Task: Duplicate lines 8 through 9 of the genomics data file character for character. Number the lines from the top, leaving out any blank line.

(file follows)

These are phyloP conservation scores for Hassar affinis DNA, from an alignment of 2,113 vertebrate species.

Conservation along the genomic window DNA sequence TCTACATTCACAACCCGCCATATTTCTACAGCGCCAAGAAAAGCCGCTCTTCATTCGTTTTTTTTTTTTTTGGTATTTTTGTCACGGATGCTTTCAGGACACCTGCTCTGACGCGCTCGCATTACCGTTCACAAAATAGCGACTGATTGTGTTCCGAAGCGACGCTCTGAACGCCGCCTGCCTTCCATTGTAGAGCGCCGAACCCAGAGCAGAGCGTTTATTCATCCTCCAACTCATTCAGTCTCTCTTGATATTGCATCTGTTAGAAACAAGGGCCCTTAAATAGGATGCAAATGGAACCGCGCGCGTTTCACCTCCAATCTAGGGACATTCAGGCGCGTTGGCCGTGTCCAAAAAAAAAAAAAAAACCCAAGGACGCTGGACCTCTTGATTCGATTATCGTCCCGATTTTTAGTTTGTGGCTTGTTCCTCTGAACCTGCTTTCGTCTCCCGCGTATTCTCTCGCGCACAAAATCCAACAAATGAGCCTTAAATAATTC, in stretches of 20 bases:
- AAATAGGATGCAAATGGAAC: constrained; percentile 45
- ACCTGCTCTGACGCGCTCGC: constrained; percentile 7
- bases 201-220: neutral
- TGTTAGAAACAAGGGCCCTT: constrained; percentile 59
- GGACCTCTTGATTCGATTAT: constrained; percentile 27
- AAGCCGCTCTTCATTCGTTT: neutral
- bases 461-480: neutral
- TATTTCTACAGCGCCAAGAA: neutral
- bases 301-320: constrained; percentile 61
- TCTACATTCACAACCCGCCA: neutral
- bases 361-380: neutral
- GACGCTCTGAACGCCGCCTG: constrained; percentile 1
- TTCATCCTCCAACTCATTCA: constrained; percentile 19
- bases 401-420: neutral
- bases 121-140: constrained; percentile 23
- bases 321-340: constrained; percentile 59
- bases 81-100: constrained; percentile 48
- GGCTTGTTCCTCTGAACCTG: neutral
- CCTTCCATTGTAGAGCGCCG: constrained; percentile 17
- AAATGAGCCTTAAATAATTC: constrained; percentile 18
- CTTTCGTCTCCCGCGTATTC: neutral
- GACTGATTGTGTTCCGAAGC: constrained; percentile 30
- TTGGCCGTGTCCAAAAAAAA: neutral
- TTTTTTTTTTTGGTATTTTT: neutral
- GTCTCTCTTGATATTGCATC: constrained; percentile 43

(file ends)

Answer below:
- AAGCCGCTCTTCATTCGTTT: neutral
- bases 461-480: neutral